Years built: 2007 to 2012
Bodystyles: Five door 4x4 estate
What is it?
You’re going to be hearing a lot in the next few weeks about Skoda and 4x4s, as the Czech brand launches its first ever big SUV, the Kodiaq. It’s a big move for Skoda, not least because the Kodiaq won’t be cheap, with prices starting from well north of €30,000. However, it’s also not the first roomy 4x4 launched by Skoda. Quite apart from the ever-popular Yeti, Skoda also dipped a first toe in the crossover waters back in 2007 with the original Octavia Scout. It may have looked like a mere Octavia estate with extra ride height and some plastic cladding, but in reality it was all the 4x4 you’d ever actually need.
Which one should I buy?
The first Scout was based on the second-generation Octavia, which used the same mechanical underpinnings as the Volkswagen Golf MkV. That’s good news because the Golf V was hugely over-engineered and mostly very reliable, so the Skoda followed suit. Indeed, being built in Skoda’s factory in the Czech Republic did it no harm either, and it was around this time that Skoda regularly began to top international reliability and customer satisfaction surveys.
The best model is the 2.0-litre common rail injection TDI diesel, which was introduced in 2010. It had more power and torque than the previous Pump Düse engine (140hp and 320Nm of torque) and it was also cleaner in terms of Co2 – 155g/km isn’t what you’d call clean now, but it’s just about low enough to stop your annual motor tax bill from getting out of hand. Fuel economy should work out at around 40mpg too. The older 2.0-litre engine is much noisier and less refined, as well as thirstier. Almost needless to say, hardly anyone in Ireland ever bought the 1.8-litre turbo petrol engine so good luck finding one if you’re a true diesel-phobe.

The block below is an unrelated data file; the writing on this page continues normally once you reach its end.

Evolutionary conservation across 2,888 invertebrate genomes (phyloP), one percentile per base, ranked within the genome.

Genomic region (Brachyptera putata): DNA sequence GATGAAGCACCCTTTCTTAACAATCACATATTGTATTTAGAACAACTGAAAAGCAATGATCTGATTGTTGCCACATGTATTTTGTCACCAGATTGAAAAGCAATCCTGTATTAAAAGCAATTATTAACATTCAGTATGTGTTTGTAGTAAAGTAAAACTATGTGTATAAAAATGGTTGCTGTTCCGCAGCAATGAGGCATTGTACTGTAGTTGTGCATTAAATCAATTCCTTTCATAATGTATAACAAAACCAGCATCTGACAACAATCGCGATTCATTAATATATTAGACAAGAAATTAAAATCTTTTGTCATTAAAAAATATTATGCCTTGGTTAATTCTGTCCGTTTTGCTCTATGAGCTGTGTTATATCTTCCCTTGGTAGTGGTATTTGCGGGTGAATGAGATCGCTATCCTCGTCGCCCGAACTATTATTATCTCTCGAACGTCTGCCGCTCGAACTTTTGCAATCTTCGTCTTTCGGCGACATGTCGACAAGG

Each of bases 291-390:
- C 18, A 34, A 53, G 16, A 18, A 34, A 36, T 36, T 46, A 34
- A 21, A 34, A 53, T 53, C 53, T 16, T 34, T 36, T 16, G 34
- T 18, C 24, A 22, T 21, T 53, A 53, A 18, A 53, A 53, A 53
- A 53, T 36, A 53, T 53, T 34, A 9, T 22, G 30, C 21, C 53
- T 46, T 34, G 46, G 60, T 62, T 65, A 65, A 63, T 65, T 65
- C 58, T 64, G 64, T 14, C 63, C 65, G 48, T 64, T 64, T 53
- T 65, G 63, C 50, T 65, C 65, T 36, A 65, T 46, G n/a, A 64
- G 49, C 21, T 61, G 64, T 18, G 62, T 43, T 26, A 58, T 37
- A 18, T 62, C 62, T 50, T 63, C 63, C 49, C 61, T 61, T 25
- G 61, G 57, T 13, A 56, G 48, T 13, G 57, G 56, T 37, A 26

Underneath, the Scout comes with extra ground clearance compared to a standard Octavia estate and uses the tried-and-tested Haldex four-wheel drive system. That’s not as good a system as, say, Land Rover’s permanent four-wheel drive for tackling serious mud or tough terrain, but for a wet field or a lumpy, muddy back road it’ll do just fine. The Octavia was always very comfy and refined and the Scout, with its taller springs and slightly better ride quality, was better still. The big 605-litre boot is hugely useful too.
How much should I spend? Around €10k will get you a 2007 Scout 2.0 diesel.
Here’s one we found:
2007 Skoda Octavia Scout 2.0 TDI, 284,000km, two owners, €10,950 from a dealer
What goes wrong?
The Octavia’s diesel engines come with particulate filters which need regular servicing and long drives to keep clear, so watch for that. The indicator repeaters, mounted in the door mirrors, have a habit of failing. Sluggish power delivery or a loud whistling means a blown turbo. If it has a DSG automatic gearbox, that needs careful and regular maintenance for maximum reliability. The seal around the base of the windscreen wipers can leak so check for soggy carpets, and a squeaking or rattling noise from the front suspension means the anti-roll-bar bushes need replacing.
Octavia Scouts are actually very hard to come by in Ireland, as most buyers shunned 4WD and bought a conventional estate instead. So you’ll probably have to make a trip to the UK to find a good one, but it’s worth the effort for such a useful, versatile car. Just make sure you carefully get the history checked if you’re privately importing.
And when you’ve found your perfect Octavia Scout don’t forget to get it history checked by motorcheck.ie.